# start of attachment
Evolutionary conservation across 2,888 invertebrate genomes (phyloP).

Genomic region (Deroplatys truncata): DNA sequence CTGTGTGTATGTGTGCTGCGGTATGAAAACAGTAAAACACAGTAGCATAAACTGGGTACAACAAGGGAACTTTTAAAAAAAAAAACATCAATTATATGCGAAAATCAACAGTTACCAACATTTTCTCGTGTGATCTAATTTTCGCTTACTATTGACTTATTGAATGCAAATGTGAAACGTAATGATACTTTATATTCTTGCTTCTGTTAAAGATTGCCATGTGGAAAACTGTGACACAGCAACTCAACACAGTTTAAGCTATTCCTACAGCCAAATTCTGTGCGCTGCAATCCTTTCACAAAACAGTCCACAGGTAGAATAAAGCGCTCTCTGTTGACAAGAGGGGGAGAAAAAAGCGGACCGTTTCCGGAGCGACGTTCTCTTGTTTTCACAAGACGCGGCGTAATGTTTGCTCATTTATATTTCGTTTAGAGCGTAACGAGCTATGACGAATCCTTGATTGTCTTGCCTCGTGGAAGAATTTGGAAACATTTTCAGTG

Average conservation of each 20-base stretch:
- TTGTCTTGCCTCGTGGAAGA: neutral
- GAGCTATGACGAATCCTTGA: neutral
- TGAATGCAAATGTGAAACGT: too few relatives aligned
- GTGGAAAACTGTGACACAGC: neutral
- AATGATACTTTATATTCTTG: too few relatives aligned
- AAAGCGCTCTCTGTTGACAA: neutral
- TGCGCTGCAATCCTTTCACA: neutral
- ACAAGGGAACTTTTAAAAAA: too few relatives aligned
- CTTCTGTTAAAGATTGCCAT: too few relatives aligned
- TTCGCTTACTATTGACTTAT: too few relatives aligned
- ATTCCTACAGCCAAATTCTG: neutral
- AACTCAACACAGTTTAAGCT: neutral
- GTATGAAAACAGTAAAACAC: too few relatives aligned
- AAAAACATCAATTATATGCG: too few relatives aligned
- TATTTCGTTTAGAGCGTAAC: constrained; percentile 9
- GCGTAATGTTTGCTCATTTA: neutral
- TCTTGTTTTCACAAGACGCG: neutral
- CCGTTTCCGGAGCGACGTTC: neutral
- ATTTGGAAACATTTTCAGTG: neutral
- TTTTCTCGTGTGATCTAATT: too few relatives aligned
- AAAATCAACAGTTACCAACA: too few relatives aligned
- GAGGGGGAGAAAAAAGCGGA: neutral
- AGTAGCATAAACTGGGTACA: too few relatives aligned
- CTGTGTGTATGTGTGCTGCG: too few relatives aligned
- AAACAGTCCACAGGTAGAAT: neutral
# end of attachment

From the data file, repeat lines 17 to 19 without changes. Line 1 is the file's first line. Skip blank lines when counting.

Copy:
- AAAAACATCAATTATATGCG: too few relatives aligned
- TATTTCGTTTAGAGCGTAAC: constrained; percentile 9
- GCGTAATGTTTGCTCATTTA: neutral